St Swithin's Day

OMG!! Today is St. Swithin’s Day, and I haven’t got my shopping done…

I did get the tree up last night…

Big dinner and present opening with all the grandkids and moms and dads and aunts and uncles and cousins and everybody.


to all of you. And remember to be safe and don’t party too much.

Jae Jae Jae Jae Jae…lmao…You are too funny man…thanks…jim

‘St Swithin’s Day, if it does rain
Full forty days, it will remain
St Swithin’s Day, if it be fair
For forty days, t’will rain no more.’


St Swithin was buried in the churchyard he served. About a hundred years later the congregation started to remove his remains to a location in a Cathedral plot more befitting his stature (he was a Bishop). Before they could start it began to rain–and it continued for 40 days. The congregation decided to give up the idea of moving him–thus the above poem…and many others.

This led to the old wives’ tale (folklore) that if it rains on St Swithin’s Day (July 15th), it will rain for the next 40 days in succession, and a fine 15th July will be followed by 40 days of fine weather.

However, according to the Met Office, this old wives’ tale is nothing other than a myth. It has been put to the test on 55 occasions*, when it has been wet on St Swithin’s Day and 40 days of rain did not follow.

Why you SOB Jae…–:lol:–…I was going to head to the Liquor Store and get ready for the St. Swithin’s Day blow-out tonight…I already called all my friends (Brian Kelly, the only friend I have)::)))…and he said he would be over my house tonight for the Festivis…UNTIL I READ THIS QUOTE ABOVE after a Google search (because I HATE missing holidays)…!!!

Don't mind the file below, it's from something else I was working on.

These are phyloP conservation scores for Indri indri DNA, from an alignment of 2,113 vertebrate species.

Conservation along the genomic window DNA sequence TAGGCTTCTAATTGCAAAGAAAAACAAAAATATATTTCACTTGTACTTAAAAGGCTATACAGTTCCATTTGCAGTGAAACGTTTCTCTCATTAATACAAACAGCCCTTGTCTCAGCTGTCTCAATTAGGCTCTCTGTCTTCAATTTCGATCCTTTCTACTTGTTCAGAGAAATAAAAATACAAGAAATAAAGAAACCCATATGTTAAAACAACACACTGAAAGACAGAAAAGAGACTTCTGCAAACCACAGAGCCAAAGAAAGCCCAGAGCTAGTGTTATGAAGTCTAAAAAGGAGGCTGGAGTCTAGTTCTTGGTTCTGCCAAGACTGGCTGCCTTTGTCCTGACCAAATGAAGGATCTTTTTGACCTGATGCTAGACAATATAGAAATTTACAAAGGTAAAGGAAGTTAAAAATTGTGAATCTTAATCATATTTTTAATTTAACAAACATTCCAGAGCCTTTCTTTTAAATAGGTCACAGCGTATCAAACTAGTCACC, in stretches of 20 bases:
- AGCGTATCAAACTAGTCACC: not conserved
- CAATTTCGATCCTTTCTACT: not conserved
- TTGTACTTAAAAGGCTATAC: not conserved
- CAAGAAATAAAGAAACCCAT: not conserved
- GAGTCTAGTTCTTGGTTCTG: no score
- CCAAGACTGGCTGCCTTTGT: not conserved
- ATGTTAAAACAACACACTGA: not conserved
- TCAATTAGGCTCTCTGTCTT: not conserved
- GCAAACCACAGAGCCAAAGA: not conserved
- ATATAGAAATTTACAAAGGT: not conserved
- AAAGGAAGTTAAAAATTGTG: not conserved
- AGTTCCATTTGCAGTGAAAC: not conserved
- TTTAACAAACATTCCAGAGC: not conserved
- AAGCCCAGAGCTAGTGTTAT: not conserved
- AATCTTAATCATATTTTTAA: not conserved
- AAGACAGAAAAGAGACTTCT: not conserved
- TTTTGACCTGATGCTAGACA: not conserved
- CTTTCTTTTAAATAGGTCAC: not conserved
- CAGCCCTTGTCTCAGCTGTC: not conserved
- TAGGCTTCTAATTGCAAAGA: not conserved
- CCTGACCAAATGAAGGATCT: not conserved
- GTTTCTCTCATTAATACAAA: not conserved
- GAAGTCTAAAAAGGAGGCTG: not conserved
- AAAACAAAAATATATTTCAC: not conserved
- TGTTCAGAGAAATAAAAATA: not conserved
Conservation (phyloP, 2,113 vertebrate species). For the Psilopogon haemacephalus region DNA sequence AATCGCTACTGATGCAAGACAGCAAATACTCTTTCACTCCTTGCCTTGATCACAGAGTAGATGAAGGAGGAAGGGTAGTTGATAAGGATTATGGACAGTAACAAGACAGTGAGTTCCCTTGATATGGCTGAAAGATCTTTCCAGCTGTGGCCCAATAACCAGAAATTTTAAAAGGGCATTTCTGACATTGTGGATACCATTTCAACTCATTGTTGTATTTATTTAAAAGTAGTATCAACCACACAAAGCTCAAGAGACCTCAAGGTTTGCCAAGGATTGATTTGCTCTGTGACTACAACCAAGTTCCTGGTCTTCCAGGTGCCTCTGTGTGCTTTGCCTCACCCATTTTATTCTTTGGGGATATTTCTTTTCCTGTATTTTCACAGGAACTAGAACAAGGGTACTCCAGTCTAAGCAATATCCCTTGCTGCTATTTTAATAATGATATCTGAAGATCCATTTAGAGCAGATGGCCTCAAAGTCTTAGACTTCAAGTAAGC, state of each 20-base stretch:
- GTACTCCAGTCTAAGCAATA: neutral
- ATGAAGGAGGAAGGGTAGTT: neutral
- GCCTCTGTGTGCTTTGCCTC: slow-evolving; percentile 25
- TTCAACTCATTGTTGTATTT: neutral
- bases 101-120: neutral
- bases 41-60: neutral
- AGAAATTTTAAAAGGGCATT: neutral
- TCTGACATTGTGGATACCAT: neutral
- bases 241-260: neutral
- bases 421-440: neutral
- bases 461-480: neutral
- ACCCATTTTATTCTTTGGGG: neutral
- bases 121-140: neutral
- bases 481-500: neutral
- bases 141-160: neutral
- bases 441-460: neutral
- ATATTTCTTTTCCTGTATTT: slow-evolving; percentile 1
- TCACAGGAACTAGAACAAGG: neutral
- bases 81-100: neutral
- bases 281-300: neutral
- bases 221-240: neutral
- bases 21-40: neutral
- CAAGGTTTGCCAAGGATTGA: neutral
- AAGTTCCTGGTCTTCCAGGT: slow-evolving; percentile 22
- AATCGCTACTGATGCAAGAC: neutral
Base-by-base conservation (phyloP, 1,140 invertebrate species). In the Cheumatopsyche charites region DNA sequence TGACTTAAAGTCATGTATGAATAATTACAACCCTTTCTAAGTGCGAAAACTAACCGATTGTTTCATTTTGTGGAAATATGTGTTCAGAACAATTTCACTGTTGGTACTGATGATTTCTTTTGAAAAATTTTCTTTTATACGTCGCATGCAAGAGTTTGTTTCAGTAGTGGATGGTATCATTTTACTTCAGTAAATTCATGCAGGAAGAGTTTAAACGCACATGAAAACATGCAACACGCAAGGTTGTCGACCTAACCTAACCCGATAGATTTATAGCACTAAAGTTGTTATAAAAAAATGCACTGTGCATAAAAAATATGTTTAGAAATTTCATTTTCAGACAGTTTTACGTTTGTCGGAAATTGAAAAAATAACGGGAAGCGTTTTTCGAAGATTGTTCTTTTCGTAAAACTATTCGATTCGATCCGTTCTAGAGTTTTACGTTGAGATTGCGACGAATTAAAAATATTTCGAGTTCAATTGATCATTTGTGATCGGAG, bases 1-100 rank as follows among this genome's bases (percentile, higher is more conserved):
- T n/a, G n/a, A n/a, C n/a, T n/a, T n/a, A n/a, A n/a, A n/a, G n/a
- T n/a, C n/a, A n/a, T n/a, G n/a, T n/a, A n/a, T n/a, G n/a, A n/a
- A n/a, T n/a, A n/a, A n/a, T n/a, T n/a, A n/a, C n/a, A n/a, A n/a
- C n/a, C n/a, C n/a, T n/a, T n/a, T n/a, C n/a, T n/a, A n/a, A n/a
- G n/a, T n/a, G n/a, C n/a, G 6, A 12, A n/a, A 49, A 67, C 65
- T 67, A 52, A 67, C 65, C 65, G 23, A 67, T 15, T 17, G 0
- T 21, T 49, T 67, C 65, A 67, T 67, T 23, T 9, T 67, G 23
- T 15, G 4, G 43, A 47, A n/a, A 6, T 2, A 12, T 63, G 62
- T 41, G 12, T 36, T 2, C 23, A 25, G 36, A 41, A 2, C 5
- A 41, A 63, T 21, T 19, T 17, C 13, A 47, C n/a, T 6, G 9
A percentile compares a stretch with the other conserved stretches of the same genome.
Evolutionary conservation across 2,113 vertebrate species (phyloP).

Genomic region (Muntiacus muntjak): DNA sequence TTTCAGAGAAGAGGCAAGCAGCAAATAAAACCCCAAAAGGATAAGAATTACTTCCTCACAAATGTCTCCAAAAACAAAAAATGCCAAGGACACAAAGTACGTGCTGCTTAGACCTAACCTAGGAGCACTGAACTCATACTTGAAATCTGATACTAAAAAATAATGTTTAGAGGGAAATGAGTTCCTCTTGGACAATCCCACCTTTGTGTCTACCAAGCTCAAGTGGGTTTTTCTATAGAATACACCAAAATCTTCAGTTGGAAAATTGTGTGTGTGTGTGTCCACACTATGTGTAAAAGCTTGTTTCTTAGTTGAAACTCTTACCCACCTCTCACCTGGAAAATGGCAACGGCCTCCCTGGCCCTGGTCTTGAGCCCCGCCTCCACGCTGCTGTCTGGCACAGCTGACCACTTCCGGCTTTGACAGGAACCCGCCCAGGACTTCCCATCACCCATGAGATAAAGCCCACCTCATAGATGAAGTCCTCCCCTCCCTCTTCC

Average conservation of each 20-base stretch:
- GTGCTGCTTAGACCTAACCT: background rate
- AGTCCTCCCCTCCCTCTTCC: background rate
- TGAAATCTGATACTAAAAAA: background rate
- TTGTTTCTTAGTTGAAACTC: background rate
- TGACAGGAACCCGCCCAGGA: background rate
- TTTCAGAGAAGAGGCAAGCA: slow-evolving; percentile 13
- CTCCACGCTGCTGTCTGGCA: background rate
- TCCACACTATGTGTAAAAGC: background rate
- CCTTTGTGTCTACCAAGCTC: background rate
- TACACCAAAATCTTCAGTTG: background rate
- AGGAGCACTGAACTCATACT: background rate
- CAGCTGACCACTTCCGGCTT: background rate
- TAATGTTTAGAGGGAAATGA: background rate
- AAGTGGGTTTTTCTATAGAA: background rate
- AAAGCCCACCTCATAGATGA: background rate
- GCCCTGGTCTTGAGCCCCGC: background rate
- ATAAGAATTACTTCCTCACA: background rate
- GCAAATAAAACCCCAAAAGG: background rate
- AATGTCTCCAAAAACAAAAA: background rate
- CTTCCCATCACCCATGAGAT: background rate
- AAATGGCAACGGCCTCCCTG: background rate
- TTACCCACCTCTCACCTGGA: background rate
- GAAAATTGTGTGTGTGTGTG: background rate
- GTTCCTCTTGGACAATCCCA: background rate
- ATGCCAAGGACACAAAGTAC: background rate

Of couse it’s a myth–it usually doesn’t rain 40 days it it rains on SS’s day.

The legend is of the first time–not after. Poets sang about it after the first rainy period, but it really never was considered to be true.

More recently, “Rain Day” is celebrated in Waynesburg, Pennsylvania, where it has rained 110 out of the past 133 years on July 29. Let’s see if it will rain today!

And about the 18th of July some Native American tribes referred to July’s full Moon as the Full Buck Moon, indicating the time when the bucks began growing new antlers. This full Moon was also known as the Full Thunder Moon, because thunderstorms are so frequent during this month.

What else would you not like to know that I can offer??:slight_smile: :slight_smile: :wink: :wink:

Since it’s summer and the time fore folklore…

When the down of a dandelion contracts, it is a sign of rain.

When spiders build new webs, the weather will be clear.

Lightning in summer indicates good, healthy weather.

The sunflower raising its head indicates rain.

A dream of gardens foretells great joy.

If watercress beds steam on a summer evening, the next day will be hot.

Listen for the sound of the first cicadas. The first frost of the year will occur about three months later.

An open anthill indicates good weather; A closed one, an approaching storm.

A spider on your wedding gown brings good luck.

Dust rising in dry weather is a sign of an approaching change.

you sir are truly a wealth of useful information :shock: :roll: :shock:


Clover contracts its leaves at the approach of a storm.
If corn husks are thicker than usual, a cold winter lies ahead.
If flowers keep open all night, the weather will be wet the next day.
The faster a cricket chirps](, the warmer the temperature.
Lightning in the south is a sure sign of drought.
Bees will not swarm,***
[FONT=Verdana]Before a near storm.*[/FONT]******

Now we should all be better prepared to go out and inspect things with this knowledge.